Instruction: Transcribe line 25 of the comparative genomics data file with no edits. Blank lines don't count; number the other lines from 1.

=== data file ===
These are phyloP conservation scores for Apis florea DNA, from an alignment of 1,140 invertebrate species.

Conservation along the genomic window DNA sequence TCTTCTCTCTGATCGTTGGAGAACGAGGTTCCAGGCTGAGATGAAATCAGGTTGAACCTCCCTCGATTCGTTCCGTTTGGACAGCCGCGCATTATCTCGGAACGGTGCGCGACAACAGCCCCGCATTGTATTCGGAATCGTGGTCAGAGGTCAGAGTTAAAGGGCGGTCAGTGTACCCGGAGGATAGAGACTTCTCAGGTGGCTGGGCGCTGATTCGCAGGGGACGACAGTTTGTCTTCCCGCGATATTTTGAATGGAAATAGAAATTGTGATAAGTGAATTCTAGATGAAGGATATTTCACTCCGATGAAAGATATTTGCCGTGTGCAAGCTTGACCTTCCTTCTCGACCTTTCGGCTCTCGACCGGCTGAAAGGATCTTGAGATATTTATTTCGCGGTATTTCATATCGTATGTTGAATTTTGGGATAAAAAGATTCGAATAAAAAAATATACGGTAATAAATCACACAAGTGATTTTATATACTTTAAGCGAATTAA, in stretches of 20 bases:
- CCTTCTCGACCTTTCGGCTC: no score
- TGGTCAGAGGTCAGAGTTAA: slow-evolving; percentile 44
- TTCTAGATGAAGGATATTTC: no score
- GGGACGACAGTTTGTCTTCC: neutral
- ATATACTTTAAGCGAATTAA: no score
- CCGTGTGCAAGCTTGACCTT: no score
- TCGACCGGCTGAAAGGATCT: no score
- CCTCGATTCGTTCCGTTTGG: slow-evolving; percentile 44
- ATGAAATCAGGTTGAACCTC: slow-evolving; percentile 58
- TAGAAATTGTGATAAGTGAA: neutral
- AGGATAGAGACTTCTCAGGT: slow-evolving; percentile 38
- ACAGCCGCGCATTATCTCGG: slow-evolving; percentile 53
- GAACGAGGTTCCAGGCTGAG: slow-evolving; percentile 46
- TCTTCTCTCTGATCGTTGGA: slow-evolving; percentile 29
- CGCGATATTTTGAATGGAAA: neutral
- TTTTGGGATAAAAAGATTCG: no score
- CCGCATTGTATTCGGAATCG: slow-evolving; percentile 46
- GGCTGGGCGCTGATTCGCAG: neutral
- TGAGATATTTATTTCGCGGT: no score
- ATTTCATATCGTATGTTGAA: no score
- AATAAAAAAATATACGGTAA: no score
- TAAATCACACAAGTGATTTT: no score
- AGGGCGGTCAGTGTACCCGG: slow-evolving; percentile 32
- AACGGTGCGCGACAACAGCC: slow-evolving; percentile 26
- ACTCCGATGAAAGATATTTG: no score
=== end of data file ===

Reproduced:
- AGGGCGGTCAGTGTACCCGG: slow-evolving; percentile 32